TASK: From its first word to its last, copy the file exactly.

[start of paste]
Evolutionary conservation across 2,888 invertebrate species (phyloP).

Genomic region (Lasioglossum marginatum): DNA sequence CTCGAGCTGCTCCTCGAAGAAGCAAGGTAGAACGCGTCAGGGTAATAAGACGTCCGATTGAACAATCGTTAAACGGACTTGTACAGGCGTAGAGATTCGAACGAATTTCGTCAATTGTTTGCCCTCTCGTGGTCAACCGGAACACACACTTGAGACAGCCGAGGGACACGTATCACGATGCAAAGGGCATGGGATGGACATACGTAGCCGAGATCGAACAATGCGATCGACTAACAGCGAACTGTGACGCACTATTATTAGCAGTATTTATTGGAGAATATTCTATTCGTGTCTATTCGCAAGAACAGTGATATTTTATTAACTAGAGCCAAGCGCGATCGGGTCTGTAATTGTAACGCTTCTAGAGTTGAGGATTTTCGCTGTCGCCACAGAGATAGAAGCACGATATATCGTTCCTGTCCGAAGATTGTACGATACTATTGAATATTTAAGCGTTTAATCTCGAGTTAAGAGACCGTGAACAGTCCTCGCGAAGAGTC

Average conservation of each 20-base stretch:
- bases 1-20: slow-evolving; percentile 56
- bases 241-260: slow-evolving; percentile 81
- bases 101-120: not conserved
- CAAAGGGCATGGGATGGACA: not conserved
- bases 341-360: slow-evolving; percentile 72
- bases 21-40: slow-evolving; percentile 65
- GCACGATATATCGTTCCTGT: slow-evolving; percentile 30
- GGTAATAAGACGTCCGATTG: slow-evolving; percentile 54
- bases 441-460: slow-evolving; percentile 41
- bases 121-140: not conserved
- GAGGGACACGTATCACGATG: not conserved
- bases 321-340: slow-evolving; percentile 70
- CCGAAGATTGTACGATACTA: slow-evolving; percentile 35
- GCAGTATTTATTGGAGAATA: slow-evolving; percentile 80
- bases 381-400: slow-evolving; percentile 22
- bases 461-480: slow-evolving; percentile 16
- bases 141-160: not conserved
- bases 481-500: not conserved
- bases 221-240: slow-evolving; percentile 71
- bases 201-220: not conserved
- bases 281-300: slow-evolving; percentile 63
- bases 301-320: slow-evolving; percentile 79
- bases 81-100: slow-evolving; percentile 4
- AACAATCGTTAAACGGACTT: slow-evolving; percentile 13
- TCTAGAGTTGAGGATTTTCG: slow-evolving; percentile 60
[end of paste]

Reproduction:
Evolutionary conservation across 2,888 invertebrate species (phyloP).

Genomic region (Lasioglossum marginatum): DNA sequence CTCGAGCTGCTCCTCGAAGAAGCAAGGTAGAACGCGTCAGGGTAATAAGACGTCCGATTGAACAATCGTTAAACGGACTTGTACAGGCGTAGAGATTCGAACGAATTTCGTCAATTGTTTGCCCTCTCGTGGTCAACCGGAACACACACTTGAGACAGCCGAGGGACACGTATCACGATGCAAAGGGCATGGGATGGACATACGTAGCCGAGATCGAACAATGCGATCGACTAACAGCGAACTGTGACGCACTATTATTAGCAGTATTTATTGGAGAATATTCTATTCGTGTCTATTCGCAAGAACAGTGATATTTTATTAACTAGAGCCAAGCGCGATCGGGTCTGTAATTGTAACGCTTCTAGAGTTGAGGATTTTCGCTGTCGCCACAGAGATAGAAGCACGATATATCGTTCCTGTCCGAAGATTGTACGATACTATTGAATATTTAAGCGTTTAATCTCGAGTTAAGAGACCGTGAACAGTCCTCGCGAAGAGTC

Average conservation of each 20-base stretch:
- bases 1-20: slow-evolving; percentile 56
- bases 241-260: slow-evolving; percentile 81
- bases 101-120: not conserved
- CAAAGGGCATGGGATGGACA: not conserved
- bases 341-360: slow-evolving; percentile 72
- bases 21-40: slow-evolving; percentile 65
- GCACGATATATCGTTCCTGT: slow-evolving; percentile 30
- GGTAATAAGACGTCCGATTG: slow-evolving; percentile 54
- bases 441-460: slow-evolving; percentile 41
- bases 121-140: not conserved
- GAGGGACACGTATCACGATG: not conserved
- bases 321-340: slow-evolving; percentile 70
- CCGAAGATTGTACGATACTA: slow-evolving; percentile 35
- GCAGTATTTATTGGAGAATA: slow-evolving; percentile 80
- bases 381-400: slow-evolving; percentile 22
- bases 461-480: slow-evolving; percentile 16
- bases 141-160: not conserved
- bases 481-500: not conserved
- bases 221-240: slow-evolving; percentile 71
- bases 201-220: not conserved
- bases 281-300: slow-evolving; percentile 63
- bases 301-320: slow-evolving; percentile 79
- bases 81-100: slow-evolving; percentile 4
- AACAATCGTTAAACGGACTT: slow-evolving; percentile 13
- TCTAGAGTTGAGGATTTTCG: slow-evolving; percentile 60